Liberty would be just as threatened by a scientocracy as by theocracy. But many within the science and bioethical sectors miss this because they conflate “science” with “scientism.”
Scientism”–the belief that Truth (capital-T) can be derived by science–is not the same as science, meaning the learning method of discovering truth (small-t) and developing applications and technology to apply the knowledge thereby derived. Thus as opposed to the scientific method, scientism is an ideology–in some cases, such as transhumanism–even something of a quasi-faith. The scientism faithful presume that all of us non scientists should bow down before the scientific consensus and let “the scientists” decide some of society’s most important policy issues. To deny such domination, in this view, is “anti science.”
Here’s a good example of the kind of advocacy to which I refer. An article in the New Statesman by Brian Cox and Robin Ince argues that the opinions of pundits, politicians, and the people should give way to “science.” From, “Politicians Must Not Elevate Mere Opinion Over Science:”
The key to science is in this simple statement from the Nobel Prize-winning scientist Richard Feynman, who once remarked: “It does not make any difference how beautiful your guess is. It does not make any difference how smart you are, who made the guess, or what his name is – if it disagrees with experiment it is wrong.”
The assertion is surely uncontroversial, but implementing it can be prohibitively difficult, primarily because it demands that everything be subordinate to evidence. Accepting this is fraught with cultural difficulty, because authority in general rests with grandees, gods, or more usually some inseparable combination of the two. Even in a secular democracy, a fundamental tenet of the system is that politicians are elected to reflect and act upon the opinions of the people, or are at least given temporary authority by the people to act upon their own.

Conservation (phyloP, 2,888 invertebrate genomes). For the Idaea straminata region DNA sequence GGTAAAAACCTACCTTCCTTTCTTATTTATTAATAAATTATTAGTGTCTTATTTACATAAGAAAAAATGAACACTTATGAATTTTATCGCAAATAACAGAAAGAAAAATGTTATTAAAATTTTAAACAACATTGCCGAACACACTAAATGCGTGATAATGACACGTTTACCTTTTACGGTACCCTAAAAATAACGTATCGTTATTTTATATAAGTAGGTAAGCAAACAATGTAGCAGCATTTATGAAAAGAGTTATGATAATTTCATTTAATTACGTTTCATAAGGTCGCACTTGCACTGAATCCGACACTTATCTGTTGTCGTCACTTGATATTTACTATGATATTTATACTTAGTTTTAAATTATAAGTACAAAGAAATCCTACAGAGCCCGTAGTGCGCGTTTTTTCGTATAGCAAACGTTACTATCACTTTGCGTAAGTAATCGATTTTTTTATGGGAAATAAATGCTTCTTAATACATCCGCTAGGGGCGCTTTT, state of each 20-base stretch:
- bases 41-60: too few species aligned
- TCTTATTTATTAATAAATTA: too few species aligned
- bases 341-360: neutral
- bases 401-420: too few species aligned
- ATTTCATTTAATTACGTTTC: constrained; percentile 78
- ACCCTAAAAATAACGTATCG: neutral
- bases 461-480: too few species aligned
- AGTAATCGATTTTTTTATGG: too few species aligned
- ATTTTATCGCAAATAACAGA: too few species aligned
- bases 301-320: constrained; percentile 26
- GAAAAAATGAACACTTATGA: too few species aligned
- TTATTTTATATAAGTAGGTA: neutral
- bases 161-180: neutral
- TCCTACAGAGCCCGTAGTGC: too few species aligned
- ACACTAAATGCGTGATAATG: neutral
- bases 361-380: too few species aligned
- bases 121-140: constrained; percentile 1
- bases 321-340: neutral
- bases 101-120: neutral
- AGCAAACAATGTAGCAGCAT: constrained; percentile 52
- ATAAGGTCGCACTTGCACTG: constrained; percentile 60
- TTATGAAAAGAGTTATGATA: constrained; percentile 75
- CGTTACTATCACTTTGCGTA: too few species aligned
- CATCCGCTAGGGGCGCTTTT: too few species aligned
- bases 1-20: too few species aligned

And that is as it should be. Take the embryonic stem cell debate as just one example. “Science” can tell us the nature and properties of the human embryo at the ten-day development stage. It can inform us how the embryonic stem cell lines are derived–usually involving the embryo destruction–and the expected uses to which stem cells might be put.
But science cannot tell us the moral value of the embryo. It can’t tell us whether it is ethical or unethical to use nascent human life instrumentally. It can’t tell us whether the lives of the Parkinson’s patient who might benefit from the destruction of the embryo has a greater claim to life than the embryo. That is the role of morality, ethics, religion, and philosophy. Even if every life scientist on the planet wanted to conduct ESCR, certainly account should be taken, but the scientists’ opinion on the moral propriety of the research should not be controlling.
The authors admit there are places where policy questions involving issues that concern science are not scientific, but they then quickly blame those who disagree with the “scientific consensus” for the growing public distrust of science: